Wednesday, October 29, 2008

Our Loc Envel walk - by Lesley and Denise

Photos above thanks to Dick Westcott

What more perfect way could there be to spend a sunny autumn afternoon than to walk through a beech wood, luminous under a glowing sun that reflects on the golden trees wetted earlier by a seasonal downpour. Crisp fallen leaves tracing a footpath of gold as they rustle beneath your feet. All this, great company, homemade fruitcake, and chocolate brownies….. As we drove through hail and rain under purple black clouds, nothing seemed less likely.
The first surprise came as we drove into the car park at Loc Envel, the smallest village in Cotes d’Armor boasting a population of just seventy. We expected to be two of just half a dozen brave or foolish souls who would even contemplate an afternoon’s country walking in such appalling weather. However, we were just two of twenty four enthusiastic walkers and four dogs. What’s more, the sun was shining!
We set off along a tree-lined footpath to our
first interesting pause - the Chateau de Coat Noz (Wood of the Night). Built in the 19th century, this magnificent building, now derelict, gave the impression of being very much older. Wendy, a treasure chest of the most fascinating historical information, told us that the chateau was a gift from Sir Robert Mond, a nickel magnet, to his wife, a miller’s daughter from Belle-Isle-en-Terre.
Lady Mond was evidently a ‘swinger’ of her time and loved to party. After a spell in Paris and a brief marriage, she returned and settled down here with Sir Robert. Looking at this lovely building, one can imagine the ‘Beautiful People’ draped around the ancient stone staircases, now entangled with brambles, sipping champagne and dancing the night away. Today, it was a huge flock of rooks that provided the ‘music’ and irridescent pigeons that looked down upon us from the glassless windows high above our heads.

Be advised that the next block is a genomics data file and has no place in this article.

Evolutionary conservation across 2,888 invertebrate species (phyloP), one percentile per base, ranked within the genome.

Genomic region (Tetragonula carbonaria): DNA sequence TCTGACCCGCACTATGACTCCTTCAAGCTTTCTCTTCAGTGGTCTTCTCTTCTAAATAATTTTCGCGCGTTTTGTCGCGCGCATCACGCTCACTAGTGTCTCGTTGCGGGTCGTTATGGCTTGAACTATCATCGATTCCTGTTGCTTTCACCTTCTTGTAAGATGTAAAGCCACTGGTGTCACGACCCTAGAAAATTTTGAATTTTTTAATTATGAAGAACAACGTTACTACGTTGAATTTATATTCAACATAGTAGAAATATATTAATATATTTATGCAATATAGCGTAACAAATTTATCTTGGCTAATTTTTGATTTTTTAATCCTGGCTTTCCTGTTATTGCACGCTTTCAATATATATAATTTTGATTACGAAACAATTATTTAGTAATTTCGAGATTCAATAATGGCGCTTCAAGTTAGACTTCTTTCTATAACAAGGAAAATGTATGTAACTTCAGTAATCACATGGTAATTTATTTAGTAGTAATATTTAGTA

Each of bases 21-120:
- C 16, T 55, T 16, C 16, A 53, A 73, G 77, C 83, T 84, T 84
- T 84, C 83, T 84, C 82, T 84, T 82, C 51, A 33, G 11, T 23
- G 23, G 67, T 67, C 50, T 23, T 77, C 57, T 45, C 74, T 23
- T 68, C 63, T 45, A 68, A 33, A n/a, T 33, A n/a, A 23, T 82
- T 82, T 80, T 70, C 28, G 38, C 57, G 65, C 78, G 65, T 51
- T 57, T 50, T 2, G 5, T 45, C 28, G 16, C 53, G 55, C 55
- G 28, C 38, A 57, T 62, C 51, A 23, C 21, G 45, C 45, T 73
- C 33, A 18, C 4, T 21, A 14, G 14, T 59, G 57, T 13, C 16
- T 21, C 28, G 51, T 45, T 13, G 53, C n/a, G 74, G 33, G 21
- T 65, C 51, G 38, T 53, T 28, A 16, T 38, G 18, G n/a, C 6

We then followed a botanical trail of trees and plants marked with plaques giving their names and further information on the species. A huge sculpture of a Fly Agaric toadstool stood in all its red and white spotted glory in the middle of a clearing to the left of the path.
We continued up the other side of the Guic valley, then down to the river, where there stood an old water mill, now serving very well as somebody’s dream home. Wendy told us that in its hey day the mill served both as a saw mill and a flour mill. It also supplied enough electricity for every home in the village to run a 25 watt light bulb. A
very timely downpour brought us to a halt on the riverside path under the shelter of golden branches, where we were treated to a welcome drink of apple juice and a slice of Sue’s delicious home made cake.
Refreshed, we wound our way along the babbling river that tumbled around rocks and boulders, flanked on either side by coppered ferns. We crossed the river and took a path leading upwards past a fontaine, faced by three menhirs. We eventually came to a clearing where there stands a stone oratory dating from 1892, with a statue of St. Sebastian. This provided a great backdrop for today’s group photograph.
The final part of our walk back to the village, took us along a stretch of footpath lined on either side by huge moss covered stones that resembled giant green fluffy cushions. These, along with some magnificent boulders of quartz, formed part of an old wall, giving the footpath the same look as the old drovers’ roads in England. On returning to the village, there was one final treat in store - the 16th century church overlooking the little bourg in its care, three huge bronze bells visible in the open bell tower. What a stunning interior awaited us! The carved wood rood screen is exceptional. Indeed, the entire decoration inside this church is a credit to the skills and craftsmanship of carpenters and wood sculptors from centuries past. The domed gothic ceiling is entirely of wood, giving the impression of an upturned boat, and everywhere on the ceiling are polychrome sculptures of saints, angels, and dragons.
Driving back home under purple black clouds and through torrential rain and hail it seemed almost like a fantasy that the sun had shone down on us for the almost all of our afternoon’s walk. They say that the sun shines on the righteous. That may or may not be true. However, one thing’s certain, we had just spent a near perfect afternoon in some very good company - dogs included - and there were chocolate brownies!

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